What kind of bit for Hunter/Jumper

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What kind of bit for Hunter/Jumper

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  • Good bits to use on jumpers
  • Hunter horse, chewing bit

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    09-13-2011, 07:26 PM
What kind of bit for Hunter/Jumper


I have been teaching my horse Chico to jump and I would like to know what bit is best for this. He is a 12 year old quarter horse/arabian mix and is only trained western. I currently ride him in a ported chain bit.

I tried to put him in a single hinged snaffle bit with a loose O ring, but he didn't seem to like it (threw his head around a lot), and he also was hard to slow down and stop with it.

He seems to be loving jumping, and I have been very careful to leave a lot of rein, but I don't think the type of bit I've been using for western is good for jumping. Plus I would like to teach him some English direct rein, and contact.

Would love any suggestions!!!
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    09-13-2011, 07:31 PM
I have a thread at the top of this section that may help you; I can link to it when I'm on my laptop :)
I would suggest a snaffle for sure as you're both learning, so you want a bit that isn't harsh in case you catch him at all.
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    09-13-2011, 07:36 PM
I did see your guide, I'm just not sure which bit would be appropriate for him given what he's used to, and this "new job" any suggestions would be great! Thanks!
    09-13-2011, 09:05 PM
I'd personally try a D-ring or Eggbutt french link. :)
    09-14-2011, 06:38 AM
From what I see D-ring is really big in h/j world around here. Although personally I like look and feel of the eggbutt more (it's used too quite a bit).
    09-14-2011, 06:46 AM
Originally Posted by JustDressageIt    
I'd personally try a D-ring or Eggbutt french link. :)
I have to agree with this and JDI's reasoning behind it.

Hunters and jumpers are two different things. What bit you use in jumpers does not matter very much (whatever works best for the horse). Hunters is judged so the appearance of your bit does matter.
    09-14-2011, 07:19 AM
Originally Posted by Alwaysbehind    
Hunters is judged so the appearance of your bit does matter.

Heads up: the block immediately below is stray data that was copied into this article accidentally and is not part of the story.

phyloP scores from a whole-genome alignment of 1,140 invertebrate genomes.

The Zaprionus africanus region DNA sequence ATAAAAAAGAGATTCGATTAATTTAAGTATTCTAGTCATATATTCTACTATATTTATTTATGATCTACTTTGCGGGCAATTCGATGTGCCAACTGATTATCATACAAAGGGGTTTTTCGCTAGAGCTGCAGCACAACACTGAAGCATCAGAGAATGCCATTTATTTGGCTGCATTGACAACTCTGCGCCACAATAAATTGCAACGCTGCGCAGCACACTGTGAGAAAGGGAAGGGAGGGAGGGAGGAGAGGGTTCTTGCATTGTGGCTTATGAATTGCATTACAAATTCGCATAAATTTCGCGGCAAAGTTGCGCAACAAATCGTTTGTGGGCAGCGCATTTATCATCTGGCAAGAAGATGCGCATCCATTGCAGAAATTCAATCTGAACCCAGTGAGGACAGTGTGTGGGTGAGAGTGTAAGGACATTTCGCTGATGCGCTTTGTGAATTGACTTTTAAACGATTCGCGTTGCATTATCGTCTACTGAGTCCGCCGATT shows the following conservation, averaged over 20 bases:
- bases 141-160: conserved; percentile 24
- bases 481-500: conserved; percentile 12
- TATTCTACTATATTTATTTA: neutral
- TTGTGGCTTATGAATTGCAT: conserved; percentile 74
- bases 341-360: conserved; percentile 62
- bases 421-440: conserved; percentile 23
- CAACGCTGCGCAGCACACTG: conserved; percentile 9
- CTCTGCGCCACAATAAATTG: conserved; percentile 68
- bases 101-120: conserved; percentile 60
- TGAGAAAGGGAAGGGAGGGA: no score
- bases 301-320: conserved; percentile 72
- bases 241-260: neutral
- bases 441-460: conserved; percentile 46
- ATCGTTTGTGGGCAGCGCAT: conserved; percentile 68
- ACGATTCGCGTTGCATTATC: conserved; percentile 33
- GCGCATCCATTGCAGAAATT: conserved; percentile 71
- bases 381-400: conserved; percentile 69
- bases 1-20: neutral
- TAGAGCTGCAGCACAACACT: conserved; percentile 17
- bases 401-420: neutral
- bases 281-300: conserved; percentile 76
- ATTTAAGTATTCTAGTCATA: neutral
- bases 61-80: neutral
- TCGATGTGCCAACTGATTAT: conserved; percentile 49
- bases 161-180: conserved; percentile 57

What do you mean? How shiny the bit is? Or loose rings are considered to be ugly? I know D-ring is preferred, but I always though it's a "fashion" at the moment.
    09-14-2011, 07:30 AM
It means just what it says.

The appearance of the bit matters.

Traditional appearances.

If you go in the hunter ring with a big elevator bit you are not going to place well.

My point really is that hunter and jumper are not interchangeable things. What goes for one frequently does not go for the other.

Call it fashion if you like, it is what it is.
    09-14-2011, 07:46 AM
There's some rhyme and reason to it, just as there's rhyme and reason behind legal bits in dressage.

Because of the expectation of a hunter's manners and way of going, the preferred bit is a snaffle. Pelhams are allowed, but should be ridden with the curb rein loose, and an appropriate light, passive, huntery contact. And some horsepeople (including me) will be sceptical of a horse showing on the flat in a pelham, under the logic that if your horse needs that much bit to show in a flat class, he probably doesn't truly have hunter manners and way of going. Much more acceptable to show in the pelham over fences.

No elevator or leverage bit is allowed other than the pelham.

After that, fashion does come into play. The ginormous D-rings are a fad right now, because someone liked the look of them; however a full cheek or egg butt snaffle is still completely appropriate. You can ride in a loose ring; but it's just not as common as a D-ring or full cheek. Also, what makes a loose ring so good for dressage (the ability to move the bit in the horses mouth and encourage the horse to mouth and chew the bit) is not an advantage for a hunter, whose supposed to quietly accept passive contact without mouthing or chewing.

Now, to the OP's question - a horse that doesn't like a loose ring and tosses their head and fusses may do better in a double jointed snaffle like a french link or Dr. Bristol that conforms to the shape of their palate better. Since he's not fussy in a ported bit, I'm guessing that this is the case. The type of cheekpiece on the bit doesn't really matter at the momemt, you want to find a mouthpiece he's comfortable with and will accept contact with.

Good luck, and please post some photos of your progress.
    09-14-2011, 07:52 AM
Originally Posted by Alwaysbehind    
It means just what it says.

The appearance of the bit matters.

Traditional appearances.

If you go in the hunter ring with a big elevator bit you are not going to place well.
Very weird I have to say! I always thought the horse's movement is what is judged in hunters. But whatever I guess - I'm not going to show hunters anyway.

bits, bits harsh jumping horses, jumping

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